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Tim Grierson on the “Bourne” Legacy

Jeremy Renner in The Bourne Legacy

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This weekend sees the unveiling of “The Bourne Legacy,” an unusual twist on the current reboot/remake trend in Hollywood. Rather than bringing back the same character from a popular series, Universal Pictures is returning us to the franchise’s milieu but with a completely new protagonist at the center. That puts pressure on Academy Award nominee Jeremy Renner, the lead in “The Bourne Legacy,” to prove himself as a viable action star. (Granted, he played Hawkeye in “The Avengers,” but it’s not as if he was asked to carry that superhero extravaganza.) But with pressure comes opportunity, and Renner should keep this in mind: Before the Bourne films, people didn’t necessarily think of Matt Damon as an action star, either.

“The Bourne Identity” opened June 14, 2002, and it wasn’t as if audiences weren’t aware of Damon. He had won a screenwriting Oscar (with his buddy Ben Affleck) for “Good Will Hunting,” and he was the Ryan being saved in “Saving Private Ryan.” But even in 2001’s hit caper comedy “Ocean’s Eleven,” Damon was overshadowed by his higher-profile co-stars like Brad Pitt and George Clooney. So doing “The Bourne Identity” was definitely a bit of a stretch, playing an elite assassin who has lost his memory and must quickly regain it while being chased by those who want him dead. This wasn’t exactly the same thing as being the sensitive Will Hunting or insecure Linus Caldwell — he had to be a chiseled, believable killing machine.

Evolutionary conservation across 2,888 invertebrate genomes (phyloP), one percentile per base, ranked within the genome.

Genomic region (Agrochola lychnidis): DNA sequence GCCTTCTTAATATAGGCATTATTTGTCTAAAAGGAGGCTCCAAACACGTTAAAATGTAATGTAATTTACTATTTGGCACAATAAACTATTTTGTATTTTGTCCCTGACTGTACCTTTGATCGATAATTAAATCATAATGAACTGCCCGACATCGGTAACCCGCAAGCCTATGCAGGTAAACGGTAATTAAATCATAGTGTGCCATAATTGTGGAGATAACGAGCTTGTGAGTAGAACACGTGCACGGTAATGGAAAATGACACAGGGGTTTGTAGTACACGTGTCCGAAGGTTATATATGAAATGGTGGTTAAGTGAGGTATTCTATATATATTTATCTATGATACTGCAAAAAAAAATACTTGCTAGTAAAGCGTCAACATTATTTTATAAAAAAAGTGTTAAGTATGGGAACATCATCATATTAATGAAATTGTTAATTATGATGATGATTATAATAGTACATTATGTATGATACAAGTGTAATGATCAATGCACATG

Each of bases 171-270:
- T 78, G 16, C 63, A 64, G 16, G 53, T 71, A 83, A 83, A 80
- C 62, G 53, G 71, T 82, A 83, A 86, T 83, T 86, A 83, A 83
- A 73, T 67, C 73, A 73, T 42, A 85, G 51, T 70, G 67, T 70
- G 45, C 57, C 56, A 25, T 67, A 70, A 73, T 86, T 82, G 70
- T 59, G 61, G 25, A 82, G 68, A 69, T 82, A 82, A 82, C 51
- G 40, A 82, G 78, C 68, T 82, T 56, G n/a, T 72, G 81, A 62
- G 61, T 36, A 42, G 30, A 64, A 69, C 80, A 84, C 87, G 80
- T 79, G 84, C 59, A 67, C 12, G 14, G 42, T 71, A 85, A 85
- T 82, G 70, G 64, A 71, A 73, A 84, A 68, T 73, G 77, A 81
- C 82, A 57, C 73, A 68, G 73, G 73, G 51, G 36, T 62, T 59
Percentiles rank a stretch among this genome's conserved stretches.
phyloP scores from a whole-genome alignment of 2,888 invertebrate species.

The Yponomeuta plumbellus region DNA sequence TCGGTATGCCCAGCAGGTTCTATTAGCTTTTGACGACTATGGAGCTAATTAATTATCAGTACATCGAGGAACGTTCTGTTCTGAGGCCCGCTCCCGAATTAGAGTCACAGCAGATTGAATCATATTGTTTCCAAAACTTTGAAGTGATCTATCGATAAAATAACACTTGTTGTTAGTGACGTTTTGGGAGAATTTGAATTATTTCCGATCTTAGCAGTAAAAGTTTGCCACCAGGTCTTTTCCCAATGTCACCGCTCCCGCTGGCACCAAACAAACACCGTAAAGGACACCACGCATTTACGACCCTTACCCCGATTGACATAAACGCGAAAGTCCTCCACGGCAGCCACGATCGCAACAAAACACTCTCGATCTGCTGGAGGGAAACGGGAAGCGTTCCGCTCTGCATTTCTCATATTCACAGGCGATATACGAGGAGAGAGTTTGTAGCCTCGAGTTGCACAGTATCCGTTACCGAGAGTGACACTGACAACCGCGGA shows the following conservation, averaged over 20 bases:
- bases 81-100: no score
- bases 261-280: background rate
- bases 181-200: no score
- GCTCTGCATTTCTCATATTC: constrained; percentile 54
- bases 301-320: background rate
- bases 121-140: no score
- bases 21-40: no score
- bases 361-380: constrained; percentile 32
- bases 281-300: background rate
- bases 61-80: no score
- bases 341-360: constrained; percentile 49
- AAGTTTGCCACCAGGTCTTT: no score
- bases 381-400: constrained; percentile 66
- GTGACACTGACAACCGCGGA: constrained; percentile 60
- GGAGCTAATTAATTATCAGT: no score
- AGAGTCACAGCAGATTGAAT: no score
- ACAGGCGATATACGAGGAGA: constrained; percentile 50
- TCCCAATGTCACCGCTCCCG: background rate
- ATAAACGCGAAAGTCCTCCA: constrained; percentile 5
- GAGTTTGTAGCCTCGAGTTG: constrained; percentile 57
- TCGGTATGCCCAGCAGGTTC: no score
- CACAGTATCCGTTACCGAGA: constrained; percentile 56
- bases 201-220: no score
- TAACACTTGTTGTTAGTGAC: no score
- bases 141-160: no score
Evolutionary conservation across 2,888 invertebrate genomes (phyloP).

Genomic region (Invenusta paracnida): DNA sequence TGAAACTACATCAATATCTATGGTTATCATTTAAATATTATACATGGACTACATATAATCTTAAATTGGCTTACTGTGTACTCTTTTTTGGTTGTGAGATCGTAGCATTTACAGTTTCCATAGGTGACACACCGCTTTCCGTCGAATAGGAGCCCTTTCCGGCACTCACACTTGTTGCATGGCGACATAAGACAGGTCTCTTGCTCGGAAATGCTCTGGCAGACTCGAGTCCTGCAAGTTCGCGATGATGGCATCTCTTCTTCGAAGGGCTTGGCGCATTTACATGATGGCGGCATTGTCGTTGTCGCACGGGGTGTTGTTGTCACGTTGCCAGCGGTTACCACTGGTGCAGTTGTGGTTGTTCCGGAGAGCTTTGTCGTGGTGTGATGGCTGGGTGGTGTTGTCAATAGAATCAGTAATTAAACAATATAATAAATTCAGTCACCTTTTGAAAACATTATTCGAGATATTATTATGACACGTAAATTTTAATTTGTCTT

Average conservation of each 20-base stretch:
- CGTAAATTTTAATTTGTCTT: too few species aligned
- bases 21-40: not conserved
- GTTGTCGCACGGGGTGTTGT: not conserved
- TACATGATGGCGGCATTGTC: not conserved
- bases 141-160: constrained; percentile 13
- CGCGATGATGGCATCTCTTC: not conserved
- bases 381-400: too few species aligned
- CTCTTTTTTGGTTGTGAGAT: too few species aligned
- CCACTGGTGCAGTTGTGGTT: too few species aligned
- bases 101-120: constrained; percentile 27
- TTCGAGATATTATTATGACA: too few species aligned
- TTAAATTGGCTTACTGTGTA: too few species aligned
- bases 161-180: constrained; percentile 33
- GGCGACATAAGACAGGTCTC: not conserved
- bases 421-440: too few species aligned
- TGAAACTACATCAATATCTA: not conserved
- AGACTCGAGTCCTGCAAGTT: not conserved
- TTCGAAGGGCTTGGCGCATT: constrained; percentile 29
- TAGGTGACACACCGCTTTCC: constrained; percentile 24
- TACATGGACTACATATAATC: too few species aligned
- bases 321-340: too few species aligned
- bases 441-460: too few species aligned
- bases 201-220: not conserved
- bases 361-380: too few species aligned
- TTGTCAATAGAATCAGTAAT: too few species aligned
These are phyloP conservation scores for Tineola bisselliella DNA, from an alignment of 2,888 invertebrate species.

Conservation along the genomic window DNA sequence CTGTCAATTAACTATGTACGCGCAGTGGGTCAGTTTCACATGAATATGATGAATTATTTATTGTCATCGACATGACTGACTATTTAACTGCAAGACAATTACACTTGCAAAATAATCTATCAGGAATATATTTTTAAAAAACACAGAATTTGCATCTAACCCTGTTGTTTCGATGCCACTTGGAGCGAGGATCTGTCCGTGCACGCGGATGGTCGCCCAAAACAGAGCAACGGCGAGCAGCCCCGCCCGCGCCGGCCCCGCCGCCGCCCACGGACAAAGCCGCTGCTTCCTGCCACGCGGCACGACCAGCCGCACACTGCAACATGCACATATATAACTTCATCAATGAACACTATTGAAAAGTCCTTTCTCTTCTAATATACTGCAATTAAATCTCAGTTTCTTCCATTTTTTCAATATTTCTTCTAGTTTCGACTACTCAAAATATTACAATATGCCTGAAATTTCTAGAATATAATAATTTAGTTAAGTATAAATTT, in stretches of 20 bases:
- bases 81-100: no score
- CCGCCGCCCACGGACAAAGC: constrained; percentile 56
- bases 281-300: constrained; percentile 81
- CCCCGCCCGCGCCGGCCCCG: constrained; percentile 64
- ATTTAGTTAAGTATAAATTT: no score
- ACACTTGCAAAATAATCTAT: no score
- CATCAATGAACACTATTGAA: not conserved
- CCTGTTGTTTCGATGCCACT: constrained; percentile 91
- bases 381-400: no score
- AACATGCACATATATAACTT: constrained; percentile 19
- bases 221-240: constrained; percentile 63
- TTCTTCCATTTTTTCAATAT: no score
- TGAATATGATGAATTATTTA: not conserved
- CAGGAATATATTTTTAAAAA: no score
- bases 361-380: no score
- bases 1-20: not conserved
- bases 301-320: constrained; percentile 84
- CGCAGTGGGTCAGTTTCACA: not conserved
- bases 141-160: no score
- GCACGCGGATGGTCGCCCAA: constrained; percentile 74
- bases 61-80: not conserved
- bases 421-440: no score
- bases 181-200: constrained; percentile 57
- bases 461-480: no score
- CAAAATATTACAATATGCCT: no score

When “Identity” came out, it performed well in its first weekend — grossing $39 million — but in a sign that audiences weren’t exactly salivating for either a Bourne film or an action movie starring Damon, it ended up in second place, crushed by a $76-million opening for “Scooby-Doo.” (Yes, there was a time when people were more excited about a Scooby-Doo flick that a Bourne film.) But “Identity” showed legs and earned good reviews, snagging almost $122 million during its theatrical run and becoming a huge hit on DVD.

Even more importantly, though, “The Bourne Identity” helped establish a template for what this series could achieve. For as much credit as director Christopher Nolan rightly received for reinventing Batman with the dark, realistic tone of 2005’s “Batman Begins,” “The Bourne Identity” had adopted much of the same approach three years earlier. Directed by Doug Liman, who previously had made the indie films “Swingers” and “Go,” “The Bourne Identity” featured terrific stunts, but most of the best moments stemmed from human-scale tension, such as in the dynamic shootout between Bourne and a lethal sniper (Clive Owen). Damon was able to convince as an action hero, but he didn’t have to jettison his empathy and soulfulness in the process — if anything, those qualities were just as critical to his construction of a character who only slowly begins to understand the monstrous things he once did for the U.S. government.